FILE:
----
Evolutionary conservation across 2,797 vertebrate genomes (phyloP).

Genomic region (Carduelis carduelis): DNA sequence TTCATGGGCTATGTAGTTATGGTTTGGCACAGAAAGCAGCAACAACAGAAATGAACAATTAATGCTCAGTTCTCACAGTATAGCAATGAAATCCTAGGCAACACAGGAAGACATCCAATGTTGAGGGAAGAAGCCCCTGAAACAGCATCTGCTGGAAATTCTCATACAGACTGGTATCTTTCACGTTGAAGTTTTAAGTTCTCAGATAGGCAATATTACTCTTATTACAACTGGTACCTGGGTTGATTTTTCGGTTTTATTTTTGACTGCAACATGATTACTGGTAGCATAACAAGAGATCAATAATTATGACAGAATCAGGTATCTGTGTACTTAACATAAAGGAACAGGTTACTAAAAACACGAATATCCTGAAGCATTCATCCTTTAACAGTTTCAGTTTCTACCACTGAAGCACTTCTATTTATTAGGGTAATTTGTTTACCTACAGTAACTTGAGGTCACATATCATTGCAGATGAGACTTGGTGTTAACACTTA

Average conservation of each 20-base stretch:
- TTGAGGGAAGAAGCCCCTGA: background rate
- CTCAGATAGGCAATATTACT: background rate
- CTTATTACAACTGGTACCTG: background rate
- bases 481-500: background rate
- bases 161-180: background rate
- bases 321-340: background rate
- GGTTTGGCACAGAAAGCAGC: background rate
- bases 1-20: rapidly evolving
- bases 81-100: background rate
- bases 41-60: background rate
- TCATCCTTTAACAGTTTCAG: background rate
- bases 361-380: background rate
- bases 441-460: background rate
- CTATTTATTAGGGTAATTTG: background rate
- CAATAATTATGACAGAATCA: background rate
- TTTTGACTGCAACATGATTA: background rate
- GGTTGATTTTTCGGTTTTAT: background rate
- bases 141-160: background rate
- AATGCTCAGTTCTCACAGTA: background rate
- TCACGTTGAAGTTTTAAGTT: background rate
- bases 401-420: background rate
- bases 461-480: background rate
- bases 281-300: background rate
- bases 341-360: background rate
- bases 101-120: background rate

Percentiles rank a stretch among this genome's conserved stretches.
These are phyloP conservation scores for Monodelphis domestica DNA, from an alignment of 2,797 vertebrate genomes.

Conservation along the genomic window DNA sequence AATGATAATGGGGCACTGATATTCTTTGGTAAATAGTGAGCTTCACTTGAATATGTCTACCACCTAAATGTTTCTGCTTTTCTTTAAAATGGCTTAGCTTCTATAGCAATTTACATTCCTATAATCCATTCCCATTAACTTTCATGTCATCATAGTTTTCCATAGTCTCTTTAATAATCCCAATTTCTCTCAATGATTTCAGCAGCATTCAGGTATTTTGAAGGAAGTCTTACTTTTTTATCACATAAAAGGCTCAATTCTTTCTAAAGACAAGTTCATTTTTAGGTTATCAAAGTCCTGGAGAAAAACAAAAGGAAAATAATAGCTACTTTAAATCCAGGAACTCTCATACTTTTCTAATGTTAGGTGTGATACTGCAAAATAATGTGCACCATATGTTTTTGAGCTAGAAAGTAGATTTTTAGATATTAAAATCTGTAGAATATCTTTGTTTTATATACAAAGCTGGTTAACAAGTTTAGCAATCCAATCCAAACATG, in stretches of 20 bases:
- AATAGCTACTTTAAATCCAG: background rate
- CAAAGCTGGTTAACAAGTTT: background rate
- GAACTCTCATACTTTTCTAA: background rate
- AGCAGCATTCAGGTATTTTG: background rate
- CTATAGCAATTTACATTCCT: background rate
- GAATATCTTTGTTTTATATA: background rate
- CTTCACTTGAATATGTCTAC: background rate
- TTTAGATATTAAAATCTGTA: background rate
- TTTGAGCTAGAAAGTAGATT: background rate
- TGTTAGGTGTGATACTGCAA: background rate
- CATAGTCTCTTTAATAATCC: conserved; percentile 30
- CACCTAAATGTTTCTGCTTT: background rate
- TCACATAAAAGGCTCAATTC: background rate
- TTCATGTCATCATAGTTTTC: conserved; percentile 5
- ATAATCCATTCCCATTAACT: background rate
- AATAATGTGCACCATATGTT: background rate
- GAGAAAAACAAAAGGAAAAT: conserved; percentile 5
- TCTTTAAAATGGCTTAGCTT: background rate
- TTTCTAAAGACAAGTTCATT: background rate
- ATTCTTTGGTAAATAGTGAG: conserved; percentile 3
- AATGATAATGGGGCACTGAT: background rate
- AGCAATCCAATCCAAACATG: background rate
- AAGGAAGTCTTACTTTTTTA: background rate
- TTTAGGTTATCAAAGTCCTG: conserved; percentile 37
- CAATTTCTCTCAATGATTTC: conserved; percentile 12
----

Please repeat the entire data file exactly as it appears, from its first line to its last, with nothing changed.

Evolutionary conservation across 2,797 vertebrate genomes (phyloP).

Genomic region (Carduelis carduelis): DNA sequence TTCATGGGCTATGTAGTTATGGTTTGGCACAGAAAGCAGCAACAACAGAAATGAACAATTAATGCTCAGTTCTCACAGTATAGCAATGAAATCCTAGGCAACACAGGAAGACATCCAATGTTGAGGGAAGAAGCCCCTGAAACAGCATCTGCTGGAAATTCTCATACAGACTGGTATCTTTCACGTTGAAGTTTTAAGTTCTCAGATAGGCAATATTACTCTTATTACAACTGGTACCTGGGTTGATTTTTCGGTTTTATTTTTGACTGCAACATGATTACTGGTAGCATAACAAGAGATCAATAATTATGACAGAATCAGGTATCTGTGTACTTAACATAAAGGAACAGGTTACTAAAAACACGAATATCCTGAAGCATTCATCCTTTAACAGTTTCAGTTTCTACCACTGAAGCACTTCTATTTATTAGGGTAATTTGTTTACCTACAGTAACTTGAGGTCACATATCATTGCAGATGAGACTTGGTGTTAACACTTA

Average conservation of each 20-base stretch:
- TTGAGGGAAGAAGCCCCTGA: background rate
- CTCAGATAGGCAATATTACT: background rate
- CTTATTACAACTGGTACCTG: background rate
- bases 481-500: background rate
- bases 161-180: background rate
- bases 321-340: background rate
- GGTTTGGCACAGAAAGCAGC: background rate
- bases 1-20: rapidly evolving
- bases 81-100: background rate
- bases 41-60: background rate
- TCATCCTTTAACAGTTTCAG: background rate
- bases 361-380: background rate
- bases 441-460: background rate
- CTATTTATTAGGGTAATTTG: background rate
- CAATAATTATGACAGAATCA: background rate
- TTTTGACTGCAACATGATTA: background rate
- GGTTGATTTTTCGGTTTTAT: background rate
- bases 141-160: background rate
- AATGCTCAGTTCTCACAGTA: background rate
- TCACGTTGAAGTTTTAAGTT: background rate
- bases 401-420: background rate
- bases 461-480: background rate
- bases 281-300: background rate
- bases 341-360: background rate
- bases 101-120: background rate

Percentiles rank a stretch among this genome's conserved stretches.
These are phyloP conservation scores for Monodelphis domestica DNA, from an alignment of 2,797 vertebrate genomes.

Conservation along the genomic window DNA sequence AATGATAATGGGGCACTGATATTCTTTGGTAAATAGTGAGCTTCACTTGAATATGTCTACCACCTAAATGTTTCTGCTTTTCTTTAAAATGGCTTAGCTTCTATAGCAATTTACATTCCTATAATCCATTCCCATTAACTTTCATGTCATCATAGTTTTCCATAGTCTCTTTAATAATCCCAATTTCTCTCAATGATTTCAGCAGCATTCAGGTATTTTGAAGGAAGTCTTACTTTTTTATCACATAAAAGGCTCAATTCTTTCTAAAGACAAGTTCATTTTTAGGTTATCAAAGTCCTGGAGAAAAACAAAAGGAAAATAATAGCTACTTTAAATCCAGGAACTCTCATACTTTTCTAATGTTAGGTGTGATACTGCAAAATAATGTGCACCATATGTTTTTGAGCTAGAAAGTAGATTTTTAGATATTAAAATCTGTAGAATATCTTTGTTTTATATACAAAGCTGGTTAACAAGTTTAGCAATCCAATCCAAACATG, in stretches of 20 bases:
- AATAGCTACTTTAAATCCAG: background rate
- CAAAGCTGGTTAACAAGTTT: background rate
- GAACTCTCATACTTTTCTAA: background rate
- AGCAGCATTCAGGTATTTTG: background rate
- CTATAGCAATTTACATTCCT: background rate
- GAATATCTTTGTTTTATATA: background rate
- CTTCACTTGAATATGTCTAC: background rate
- TTTAGATATTAAAATCTGTA: background rate
- TTTGAGCTAGAAAGTAGATT: background rate
- TGTTAGGTGTGATACTGCAA: background rate
- CATAGTCTCTTTAATAATCC: conserved; percentile 30
- CACCTAAATGTTTCTGCTTT: background rate
- TCACATAAAAGGCTCAATTC: background rate
- TTCATGTCATCATAGTTTTC: conserved; percentile 5
- ATAATCCATTCCCATTAACT: background rate
- AATAATGTGCACCATATGTT: background rate
- GAGAAAAACAAAAGGAAAAT: conserved; percentile 5
- TCTTTAAAATGGCTTAGCTT: background rate
- TTTCTAAAGACAAGTTCATT: background rate
- ATTCTTTGGTAAATAGTGAG: conserved; percentile 3
- AATGATAATGGGGCACTGAT: background rate
- AGCAATCCAATCCAAACATG: background rate
- AAGGAAGTCTTACTTTTTTA: background rate
- TTTAGGTTATCAAAGTCCTG: conserved; percentile 37
- CAATTTCTCTCAATGATTTC: conserved; percentile 12